The prophets never brought the conflict and Dr. Perry did not bring the conflict to LSTC.  The shadow of racism has been an ever-present plague upon this nation since before its founding. This includes the LSTC campus – whose land used to be the home of many black families who didn’t want to leave.  It is a national and a global evil. This is a Church problem.  This is an LSTC problem. It is not a problem “out there”; it is a sin deeply embedded within each of us people who believe we are white – and to remind us Dr. Perry brought the sword of Matthew 10:34:

[Jesus was saying] I come not to bring an old negative peace, which makes for stagnant passivity and deadening complacency, I come to bring something different, and whenever I come, a conflict is precipitated, between the old and the new. Whenever I come a struggle takes place between justice and injustice, between the forces of light and the forces of darkness. I come not to bring a negative peace, but a positive peace, which is [community], which is justice, which is the Kingdom of God.[2]

“Only whiteness has the right to determine what it means to be Lutheran in this church. This. Is. Not. Right!” Rev. Dr. Richard Perry, Jr., Wednesday, April 20, 2016.

Dr. Perry preached the Law because if you seek justice tension is good.  Conflict is good.  Struggle is good.  Be uncomfortable.  Dr. Martin Luther King, Jr. dreamed of a peace beyond the absence of conflict.  Those of us with privilege, however, are generally unwilling to welcome the struggle that leads to this positive peace.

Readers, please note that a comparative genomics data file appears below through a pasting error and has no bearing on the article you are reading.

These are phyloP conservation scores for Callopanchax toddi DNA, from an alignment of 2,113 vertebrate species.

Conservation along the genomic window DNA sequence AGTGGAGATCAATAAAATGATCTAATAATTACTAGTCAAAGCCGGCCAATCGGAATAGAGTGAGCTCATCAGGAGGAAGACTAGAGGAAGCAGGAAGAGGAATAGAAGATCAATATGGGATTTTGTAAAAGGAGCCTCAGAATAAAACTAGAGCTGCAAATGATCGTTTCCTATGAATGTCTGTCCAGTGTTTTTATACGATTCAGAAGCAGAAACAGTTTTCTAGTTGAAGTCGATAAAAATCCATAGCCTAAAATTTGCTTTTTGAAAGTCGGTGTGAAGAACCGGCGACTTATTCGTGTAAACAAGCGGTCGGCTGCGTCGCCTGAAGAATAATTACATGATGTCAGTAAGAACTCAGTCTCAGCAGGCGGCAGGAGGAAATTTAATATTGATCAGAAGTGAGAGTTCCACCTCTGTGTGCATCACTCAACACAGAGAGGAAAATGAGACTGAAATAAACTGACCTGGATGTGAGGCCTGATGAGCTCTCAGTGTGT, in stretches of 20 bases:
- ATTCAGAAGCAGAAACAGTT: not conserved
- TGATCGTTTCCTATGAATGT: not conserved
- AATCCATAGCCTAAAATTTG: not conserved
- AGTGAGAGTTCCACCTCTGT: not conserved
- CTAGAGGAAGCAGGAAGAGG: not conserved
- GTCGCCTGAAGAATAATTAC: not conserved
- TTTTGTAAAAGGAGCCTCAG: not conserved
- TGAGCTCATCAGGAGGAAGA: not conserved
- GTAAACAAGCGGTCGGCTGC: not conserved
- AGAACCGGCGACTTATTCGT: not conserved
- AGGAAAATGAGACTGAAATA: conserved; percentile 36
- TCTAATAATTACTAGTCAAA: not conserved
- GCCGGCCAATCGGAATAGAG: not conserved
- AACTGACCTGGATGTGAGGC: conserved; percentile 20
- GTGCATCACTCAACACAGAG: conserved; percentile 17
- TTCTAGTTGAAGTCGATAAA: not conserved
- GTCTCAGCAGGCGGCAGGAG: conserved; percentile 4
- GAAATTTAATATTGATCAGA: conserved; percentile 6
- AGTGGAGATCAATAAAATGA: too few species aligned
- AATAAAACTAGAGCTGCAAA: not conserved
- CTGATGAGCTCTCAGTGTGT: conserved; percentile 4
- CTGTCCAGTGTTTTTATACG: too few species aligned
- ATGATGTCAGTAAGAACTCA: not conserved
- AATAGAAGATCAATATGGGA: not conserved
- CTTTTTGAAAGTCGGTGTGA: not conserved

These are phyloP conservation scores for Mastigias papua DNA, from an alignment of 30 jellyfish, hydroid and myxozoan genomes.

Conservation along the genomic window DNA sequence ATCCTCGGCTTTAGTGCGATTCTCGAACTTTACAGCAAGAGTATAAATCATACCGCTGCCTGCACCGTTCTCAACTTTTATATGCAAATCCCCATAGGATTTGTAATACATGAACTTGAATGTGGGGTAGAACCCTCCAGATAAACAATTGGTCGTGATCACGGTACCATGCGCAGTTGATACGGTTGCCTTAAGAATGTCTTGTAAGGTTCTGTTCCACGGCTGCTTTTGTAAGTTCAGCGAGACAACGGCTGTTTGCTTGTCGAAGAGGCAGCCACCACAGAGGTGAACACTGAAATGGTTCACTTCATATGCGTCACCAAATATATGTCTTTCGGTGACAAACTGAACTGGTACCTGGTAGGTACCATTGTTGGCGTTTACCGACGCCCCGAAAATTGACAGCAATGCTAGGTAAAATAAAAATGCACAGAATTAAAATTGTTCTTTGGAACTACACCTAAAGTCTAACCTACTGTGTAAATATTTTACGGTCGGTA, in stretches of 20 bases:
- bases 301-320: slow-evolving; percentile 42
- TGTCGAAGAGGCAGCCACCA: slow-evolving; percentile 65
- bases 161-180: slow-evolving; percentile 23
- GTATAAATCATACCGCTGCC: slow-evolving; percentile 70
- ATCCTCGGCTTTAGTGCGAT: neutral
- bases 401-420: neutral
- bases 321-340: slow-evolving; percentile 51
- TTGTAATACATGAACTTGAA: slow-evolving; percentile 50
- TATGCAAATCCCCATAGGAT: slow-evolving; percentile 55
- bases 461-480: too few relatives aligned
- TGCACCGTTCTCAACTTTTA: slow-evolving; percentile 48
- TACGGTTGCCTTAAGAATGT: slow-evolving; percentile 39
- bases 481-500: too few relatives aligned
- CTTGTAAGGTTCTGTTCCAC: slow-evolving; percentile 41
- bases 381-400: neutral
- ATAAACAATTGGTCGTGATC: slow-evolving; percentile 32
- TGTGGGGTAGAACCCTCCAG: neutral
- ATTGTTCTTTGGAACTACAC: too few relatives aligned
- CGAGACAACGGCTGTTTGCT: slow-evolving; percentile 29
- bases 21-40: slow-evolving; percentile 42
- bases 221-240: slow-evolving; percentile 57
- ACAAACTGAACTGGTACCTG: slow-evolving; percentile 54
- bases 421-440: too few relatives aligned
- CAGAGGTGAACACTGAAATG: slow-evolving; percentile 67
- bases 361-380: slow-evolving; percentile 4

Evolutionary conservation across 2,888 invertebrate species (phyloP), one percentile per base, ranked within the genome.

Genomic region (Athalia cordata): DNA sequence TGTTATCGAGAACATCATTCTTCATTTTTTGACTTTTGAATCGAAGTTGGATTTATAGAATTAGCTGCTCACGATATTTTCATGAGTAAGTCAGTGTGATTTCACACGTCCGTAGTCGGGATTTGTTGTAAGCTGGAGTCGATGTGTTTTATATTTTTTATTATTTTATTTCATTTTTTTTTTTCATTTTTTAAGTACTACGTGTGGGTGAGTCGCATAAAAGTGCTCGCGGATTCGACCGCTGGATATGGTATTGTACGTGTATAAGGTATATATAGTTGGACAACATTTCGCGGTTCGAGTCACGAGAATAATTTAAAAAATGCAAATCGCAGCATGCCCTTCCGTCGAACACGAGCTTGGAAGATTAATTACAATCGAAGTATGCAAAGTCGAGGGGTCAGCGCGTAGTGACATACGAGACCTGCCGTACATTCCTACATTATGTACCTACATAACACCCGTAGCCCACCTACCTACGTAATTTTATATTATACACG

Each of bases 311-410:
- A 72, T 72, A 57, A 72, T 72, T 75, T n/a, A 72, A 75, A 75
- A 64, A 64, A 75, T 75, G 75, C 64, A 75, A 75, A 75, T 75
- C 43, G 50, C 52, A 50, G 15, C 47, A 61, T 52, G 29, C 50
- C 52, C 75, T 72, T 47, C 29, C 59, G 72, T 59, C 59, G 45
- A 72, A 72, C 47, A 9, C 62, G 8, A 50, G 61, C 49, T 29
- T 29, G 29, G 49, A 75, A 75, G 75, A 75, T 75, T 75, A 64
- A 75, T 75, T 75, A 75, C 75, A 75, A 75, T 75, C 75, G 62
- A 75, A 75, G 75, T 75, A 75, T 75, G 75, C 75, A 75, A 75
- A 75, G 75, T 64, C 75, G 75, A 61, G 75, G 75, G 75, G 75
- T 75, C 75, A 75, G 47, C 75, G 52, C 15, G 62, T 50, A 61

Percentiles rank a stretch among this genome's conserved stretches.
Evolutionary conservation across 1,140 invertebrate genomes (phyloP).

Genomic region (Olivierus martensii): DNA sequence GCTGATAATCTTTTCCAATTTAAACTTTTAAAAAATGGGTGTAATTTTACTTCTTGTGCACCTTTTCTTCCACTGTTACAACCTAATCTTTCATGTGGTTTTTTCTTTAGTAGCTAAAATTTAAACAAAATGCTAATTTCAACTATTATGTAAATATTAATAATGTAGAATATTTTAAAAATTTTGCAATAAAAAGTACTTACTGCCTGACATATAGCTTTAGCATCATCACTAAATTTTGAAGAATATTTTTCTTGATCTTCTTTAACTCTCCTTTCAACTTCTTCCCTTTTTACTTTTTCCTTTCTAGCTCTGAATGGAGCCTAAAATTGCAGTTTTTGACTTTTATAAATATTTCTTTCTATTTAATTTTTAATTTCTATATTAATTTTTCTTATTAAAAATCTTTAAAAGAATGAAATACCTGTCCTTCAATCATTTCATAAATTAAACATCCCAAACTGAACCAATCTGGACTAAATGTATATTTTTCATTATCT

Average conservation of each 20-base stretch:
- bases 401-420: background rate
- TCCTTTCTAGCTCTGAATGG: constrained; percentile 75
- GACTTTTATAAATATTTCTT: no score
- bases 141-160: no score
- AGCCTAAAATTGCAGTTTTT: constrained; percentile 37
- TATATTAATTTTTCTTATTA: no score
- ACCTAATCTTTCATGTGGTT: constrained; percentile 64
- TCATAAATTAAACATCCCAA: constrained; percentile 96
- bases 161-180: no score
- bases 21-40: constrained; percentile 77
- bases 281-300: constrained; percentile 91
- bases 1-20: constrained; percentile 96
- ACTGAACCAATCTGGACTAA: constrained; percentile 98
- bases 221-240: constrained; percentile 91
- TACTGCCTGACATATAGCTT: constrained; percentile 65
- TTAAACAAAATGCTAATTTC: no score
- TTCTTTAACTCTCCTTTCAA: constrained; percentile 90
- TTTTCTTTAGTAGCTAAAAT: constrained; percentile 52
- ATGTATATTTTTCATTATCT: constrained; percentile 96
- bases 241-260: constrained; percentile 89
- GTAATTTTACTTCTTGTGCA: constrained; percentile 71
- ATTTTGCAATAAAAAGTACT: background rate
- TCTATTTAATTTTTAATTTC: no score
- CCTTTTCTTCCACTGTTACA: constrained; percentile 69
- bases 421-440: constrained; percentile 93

If anyone can claim the privilege of the ELCA’s Euro-centrism it is I. 

One of the “frozen chosen” of Minnesota, my home-congregation of Advent Lutheran Church hosts an annual lutefisk dinner.  I was born with a Lutheran Book of Worship in my hands.  As a child, I fell asleep to Martin Luther’s hymn “A Mighty Fortress is our God.”  I attended an ELCA College named after the Swedish king Gustavus Adolphus.  I never sit in the front row of pews.  My middle name is Olaf!  Scandinavian heritage should be celebrated, but if northern European descent is conflated with Lutheranism then there will never be a place for Dr. Perry or other people of color in the ELCA and all talk of diversity is a self-deluding facade.  Further, if any Christian denomination is exclusive, explicitly or implicitly, to a particular race or ethnicity it is contrary to the Gospel of Jesus Christ.  That excluding church is no longer representing the Body of Christ where “there is no longer Jew or Greek” (Galatians 3:28).